But if the paintings sound like they’re ripped from the pages of Seventeen magazine, there’s a new and ongoing series of nude self-portraits that are finding favor with women more of the artist’s generation. Clayton said it felt “out of character” when she painted the first nude of herself, but that she now finds the exposure “absolutely freeing.”

“You have to accept that you’re not perfect, you are changing and evolving,” she said. “To me it’s beautiful because you see all the faults. There’s little badges like a C-Section scar — that’s a badge of courage right there. Beauty doesn’t have to mean that everything is beautiful the way the world says it is.”

Clayton has been wrestling with the world’s expectations most of her adult life, which is how the Tennessee native wound up a folk artist in the first place. She attended five years of college but never found her calling.

“I did it because my mom and dad wanted me to do something that made money, and I couldn’t figure out what that would be for me,” she said. “I tried it all. I even tried to fly a plane. …I ended up jumping out of them instead.”

But one of her grandfathers was a furniture designer, and she loved sitting by him when he drew, calling that “my best teaching.” A high school instructor in Chattanooga encouraged her artistic bent and took her to Summerville to meet Georgia’s most famous folk artist, Howard Finster, with whom she felt a connection.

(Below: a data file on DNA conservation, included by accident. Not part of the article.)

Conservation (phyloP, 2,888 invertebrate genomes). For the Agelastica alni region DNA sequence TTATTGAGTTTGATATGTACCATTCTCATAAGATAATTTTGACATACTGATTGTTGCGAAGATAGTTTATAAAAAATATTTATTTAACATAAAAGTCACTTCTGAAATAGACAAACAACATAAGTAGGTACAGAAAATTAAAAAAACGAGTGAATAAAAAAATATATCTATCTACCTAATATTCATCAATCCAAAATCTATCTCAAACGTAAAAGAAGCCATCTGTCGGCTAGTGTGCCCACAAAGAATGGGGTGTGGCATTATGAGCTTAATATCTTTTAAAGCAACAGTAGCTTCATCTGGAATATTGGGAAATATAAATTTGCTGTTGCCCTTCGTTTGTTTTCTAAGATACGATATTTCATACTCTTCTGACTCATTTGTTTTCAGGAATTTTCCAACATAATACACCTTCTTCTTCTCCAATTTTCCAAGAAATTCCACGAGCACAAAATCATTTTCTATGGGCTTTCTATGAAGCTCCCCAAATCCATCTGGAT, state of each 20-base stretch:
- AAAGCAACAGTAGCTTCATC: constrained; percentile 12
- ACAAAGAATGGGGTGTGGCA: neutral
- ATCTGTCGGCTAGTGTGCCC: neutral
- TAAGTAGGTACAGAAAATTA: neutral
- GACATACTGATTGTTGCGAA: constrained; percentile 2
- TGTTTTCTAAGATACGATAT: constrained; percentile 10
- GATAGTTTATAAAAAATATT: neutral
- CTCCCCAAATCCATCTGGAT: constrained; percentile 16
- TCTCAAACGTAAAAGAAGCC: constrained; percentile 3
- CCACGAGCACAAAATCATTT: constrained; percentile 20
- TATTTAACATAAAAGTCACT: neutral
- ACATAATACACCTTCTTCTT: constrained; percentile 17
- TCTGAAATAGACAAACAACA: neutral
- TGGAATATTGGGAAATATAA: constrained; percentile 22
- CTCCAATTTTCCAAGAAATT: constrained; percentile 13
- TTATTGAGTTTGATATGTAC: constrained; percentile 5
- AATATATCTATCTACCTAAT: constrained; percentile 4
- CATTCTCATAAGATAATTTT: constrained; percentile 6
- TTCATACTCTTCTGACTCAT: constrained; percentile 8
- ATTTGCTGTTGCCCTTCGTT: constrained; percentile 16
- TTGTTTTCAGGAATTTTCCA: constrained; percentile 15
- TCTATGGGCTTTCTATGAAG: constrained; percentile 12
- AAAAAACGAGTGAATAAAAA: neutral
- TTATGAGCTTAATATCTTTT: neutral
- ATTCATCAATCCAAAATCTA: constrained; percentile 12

Clayton didn’t start painting until a few years later after she heard on a radio trivia contest that the Mona Lisa was created on wood. She then picked up some scrap lumber at a construction site and pulled out a paint set her grandfather had given her years before.

“I tried it, and it was awesome,” said Clayton, who participated in her first folk show at Finster’s Paradise Gardens. “I mean, I couldn’t stop. I love it. It’s like your oxygen, like your morning cup of coffee. You have to have it every day.”

Event preview

Folk Fest 2010

Show featuring more than 100 exhibitors, 5-10 p.m. Friday. $15 (includes T-shirt and weekend re-admission). 10 a.m.-7 p.m. Saturday, 10 a.m.-5 p.m. Sunday. $7 each day. Children 16 and under, free. North Atlanta Trade Center, 1700 Jeurgens Court, Norcross (follow signs off I-85 at Indian Trail Road/exit 101). 770-532-1115, www.slotinfolkart.com.

A few other female artists with work to watch for at Folk Fest:

  • Ruby C. Williams’ vibrant paintings on board of African-American women evolved from the roadside signs she paints for her produce stand in Bealsville, Fla. Around these figures, she scrawls sassy sayings such as, “Don’t set me up because you are not winning.”
  • When Myrtice West, a painter of powerful religious paintings, died at age 86 this year, Georgine Clarke of the Alabama State Council on the Arts, observed, “I don’t know if I would say she was trying to convert people, but she wanted people to understand what God wanted from them.”
  • The people and places of Nellie Ashford’s North Carolina childhood come alive in her mixed-media collages of paint, fabrics and found materials.
  • Cartersville artist Bailey Jack’s still lifes of plump arm chairs and unpopulated Southern landscapes make viewers want to plop right down in the peace and quiet. The compositions are enhanced by her handmade frames recycled from bead board, fencing, cabinet doors, window frames and more.